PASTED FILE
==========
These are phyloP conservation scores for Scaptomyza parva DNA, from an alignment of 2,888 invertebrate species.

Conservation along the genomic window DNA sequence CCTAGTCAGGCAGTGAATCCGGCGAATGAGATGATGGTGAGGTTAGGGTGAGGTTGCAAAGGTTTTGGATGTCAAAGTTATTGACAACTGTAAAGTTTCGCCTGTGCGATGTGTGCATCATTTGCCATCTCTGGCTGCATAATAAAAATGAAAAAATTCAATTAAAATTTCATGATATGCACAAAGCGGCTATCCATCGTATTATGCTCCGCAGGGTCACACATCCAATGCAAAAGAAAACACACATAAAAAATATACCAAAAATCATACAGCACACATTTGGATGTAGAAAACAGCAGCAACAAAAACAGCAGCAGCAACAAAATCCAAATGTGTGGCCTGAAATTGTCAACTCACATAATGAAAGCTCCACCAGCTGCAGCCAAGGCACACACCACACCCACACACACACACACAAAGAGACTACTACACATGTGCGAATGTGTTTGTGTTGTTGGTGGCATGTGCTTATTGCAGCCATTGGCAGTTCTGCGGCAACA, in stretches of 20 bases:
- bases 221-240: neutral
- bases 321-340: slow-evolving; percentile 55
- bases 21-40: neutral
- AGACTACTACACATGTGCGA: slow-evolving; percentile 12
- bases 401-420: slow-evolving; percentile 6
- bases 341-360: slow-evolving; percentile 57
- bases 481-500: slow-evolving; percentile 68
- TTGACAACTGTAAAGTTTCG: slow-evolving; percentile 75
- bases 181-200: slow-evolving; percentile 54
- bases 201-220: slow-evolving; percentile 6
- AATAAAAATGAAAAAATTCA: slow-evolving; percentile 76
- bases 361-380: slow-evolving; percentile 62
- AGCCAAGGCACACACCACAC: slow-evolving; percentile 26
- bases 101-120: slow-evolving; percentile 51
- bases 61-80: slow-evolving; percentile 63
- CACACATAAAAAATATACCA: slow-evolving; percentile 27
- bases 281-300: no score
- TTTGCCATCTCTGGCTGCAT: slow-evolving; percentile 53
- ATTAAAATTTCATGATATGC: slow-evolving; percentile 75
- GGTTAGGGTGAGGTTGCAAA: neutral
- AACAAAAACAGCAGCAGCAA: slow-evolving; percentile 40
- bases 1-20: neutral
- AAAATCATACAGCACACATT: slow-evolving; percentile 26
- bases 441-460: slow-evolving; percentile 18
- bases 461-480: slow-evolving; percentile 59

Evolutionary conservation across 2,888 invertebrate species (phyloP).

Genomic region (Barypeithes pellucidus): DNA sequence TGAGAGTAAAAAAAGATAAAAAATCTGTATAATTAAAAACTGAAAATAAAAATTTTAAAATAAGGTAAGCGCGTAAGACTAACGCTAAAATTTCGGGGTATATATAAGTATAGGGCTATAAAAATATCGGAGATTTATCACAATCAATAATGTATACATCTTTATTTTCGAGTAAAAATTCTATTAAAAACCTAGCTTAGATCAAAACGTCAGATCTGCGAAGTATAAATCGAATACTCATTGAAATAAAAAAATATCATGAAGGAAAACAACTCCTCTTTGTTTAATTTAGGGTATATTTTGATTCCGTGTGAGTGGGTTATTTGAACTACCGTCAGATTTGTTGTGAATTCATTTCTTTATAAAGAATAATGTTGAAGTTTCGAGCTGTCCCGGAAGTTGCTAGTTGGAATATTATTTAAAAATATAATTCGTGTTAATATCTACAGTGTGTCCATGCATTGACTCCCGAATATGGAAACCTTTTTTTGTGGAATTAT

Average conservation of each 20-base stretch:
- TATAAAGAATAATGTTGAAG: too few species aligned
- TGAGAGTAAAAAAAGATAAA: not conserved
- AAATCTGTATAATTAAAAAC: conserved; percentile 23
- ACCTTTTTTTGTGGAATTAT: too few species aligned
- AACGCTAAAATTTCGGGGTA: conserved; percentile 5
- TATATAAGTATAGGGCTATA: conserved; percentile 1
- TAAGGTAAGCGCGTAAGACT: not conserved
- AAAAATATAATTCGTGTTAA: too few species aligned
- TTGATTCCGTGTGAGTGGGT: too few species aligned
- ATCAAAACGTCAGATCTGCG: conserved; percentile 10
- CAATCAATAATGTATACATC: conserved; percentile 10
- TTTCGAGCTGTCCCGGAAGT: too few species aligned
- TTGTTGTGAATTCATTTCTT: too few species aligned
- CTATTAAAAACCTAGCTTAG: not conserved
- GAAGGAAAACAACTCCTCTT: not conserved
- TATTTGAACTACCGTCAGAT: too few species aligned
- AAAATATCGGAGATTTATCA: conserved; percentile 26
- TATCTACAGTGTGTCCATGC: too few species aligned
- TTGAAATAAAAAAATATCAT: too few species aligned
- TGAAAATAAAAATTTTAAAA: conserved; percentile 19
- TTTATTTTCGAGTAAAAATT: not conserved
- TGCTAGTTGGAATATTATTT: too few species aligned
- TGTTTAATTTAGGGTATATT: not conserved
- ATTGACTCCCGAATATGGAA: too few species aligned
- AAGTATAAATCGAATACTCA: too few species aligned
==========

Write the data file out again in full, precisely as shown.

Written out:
These are phyloP conservation scores for Scaptomyza parva DNA, from an alignment of 2,888 invertebrate species.

Conservation along the genomic window DNA sequence CCTAGTCAGGCAGTGAATCCGGCGAATGAGATGATGGTGAGGTTAGGGTGAGGTTGCAAAGGTTTTGGATGTCAAAGTTATTGACAACTGTAAAGTTTCGCCTGTGCGATGTGTGCATCATTTGCCATCTCTGGCTGCATAATAAAAATGAAAAAATTCAATTAAAATTTCATGATATGCACAAAGCGGCTATCCATCGTATTATGCTCCGCAGGGTCACACATCCAATGCAAAAGAAAACACACATAAAAAATATACCAAAAATCATACAGCACACATTTGGATGTAGAAAACAGCAGCAACAAAAACAGCAGCAGCAACAAAATCCAAATGTGTGGCCTGAAATTGTCAACTCACATAATGAAAGCTCCACCAGCTGCAGCCAAGGCACACACCACACCCACACACACACACACAAAGAGACTACTACACATGTGCGAATGTGTTTGTGTTGTTGGTGGCATGTGCTTATTGCAGCCATTGGCAGTTCTGCGGCAACA, in stretches of 20 bases:
- bases 221-240: neutral
- bases 321-340: slow-evolving; percentile 55
- bases 21-40: neutral
- AGACTACTACACATGTGCGA: slow-evolving; percentile 12
- bases 401-420: slow-evolving; percentile 6
- bases 341-360: slow-evolving; percentile 57
- bases 481-500: slow-evolving; percentile 68
- TTGACAACTGTAAAGTTTCG: slow-evolving; percentile 75
- bases 181-200: slow-evolving; percentile 54
- bases 201-220: slow-evolving; percentile 6
- AATAAAAATGAAAAAATTCA: slow-evolving; percentile 76
- bases 361-380: slow-evolving; percentile 62
- AGCCAAGGCACACACCACAC: slow-evolving; percentile 26
- bases 101-120: slow-evolving; percentile 51
- bases 61-80: slow-evolving; percentile 63
- CACACATAAAAAATATACCA: slow-evolving; percentile 27
- bases 281-300: no score
- TTTGCCATCTCTGGCTGCAT: slow-evolving; percentile 53
- ATTAAAATTTCATGATATGC: slow-evolving; percentile 75
- GGTTAGGGTGAGGTTGCAAA: neutral
- AACAAAAACAGCAGCAGCAA: slow-evolving; percentile 40
- bases 1-20: neutral
- AAAATCATACAGCACACATT: slow-evolving; percentile 26
- bases 441-460: slow-evolving; percentile 18
- bases 461-480: slow-evolving; percentile 59

Evolutionary conservation across 2,888 invertebrate species (phyloP).

Genomic region (Barypeithes pellucidus): DNA sequence TGAGAGTAAAAAAAGATAAAAAATCTGTATAATTAAAAACTGAAAATAAAAATTTTAAAATAAGGTAAGCGCGTAAGACTAACGCTAAAATTTCGGGGTATATATAAGTATAGGGCTATAAAAATATCGGAGATTTATCACAATCAATAATGTATACATCTTTATTTTCGAGTAAAAATTCTATTAAAAACCTAGCTTAGATCAAAACGTCAGATCTGCGAAGTATAAATCGAATACTCATTGAAATAAAAAAATATCATGAAGGAAAACAACTCCTCTTTGTTTAATTTAGGGTATATTTTGATTCCGTGTGAGTGGGTTATTTGAACTACCGTCAGATTTGTTGTGAATTCATTTCTTTATAAAGAATAATGTTGAAGTTTCGAGCTGTCCCGGAAGTTGCTAGTTGGAATATTATTTAAAAATATAATTCGTGTTAATATCTACAGTGTGTCCATGCATTGACTCCCGAATATGGAAACCTTTTTTTGTGGAATTAT

Average conservation of each 20-base stretch:
- TATAAAGAATAATGTTGAAG: too few species aligned
- TGAGAGTAAAAAAAGATAAA: not conserved
- AAATCTGTATAATTAAAAAC: conserved; percentile 23
- ACCTTTTTTTGTGGAATTAT: too few species aligned
- AACGCTAAAATTTCGGGGTA: conserved; percentile 5
- TATATAAGTATAGGGCTATA: conserved; percentile 1
- TAAGGTAAGCGCGTAAGACT: not conserved
- AAAAATATAATTCGTGTTAA: too few species aligned
- TTGATTCCGTGTGAGTGGGT: too few species aligned
- ATCAAAACGTCAGATCTGCG: conserved; percentile 10
- CAATCAATAATGTATACATC: conserved; percentile 10
- TTTCGAGCTGTCCCGGAAGT: too few species aligned
- TTGTTGTGAATTCATTTCTT: too few species aligned
- CTATTAAAAACCTAGCTTAG: not conserved
- GAAGGAAAACAACTCCTCTT: not conserved
- TATTTGAACTACCGTCAGAT: too few species aligned
- AAAATATCGGAGATTTATCA: conserved; percentile 26
- TATCTACAGTGTGTCCATGC: too few species aligned
- TTGAAATAAAAAAATATCAT: too few species aligned
- TGAAAATAAAAATTTTAAAA: conserved; percentile 19
- TTTATTTTCGAGTAAAAATT: not conserved
- TGCTAGTTGGAATATTATTT: too few species aligned
- TGTTTAATTTAGGGTATATT: not conserved
- ATTGACTCCCGAATATGGAA: too few species aligned
- AAGTATAAATCGAATACTCA: too few species aligned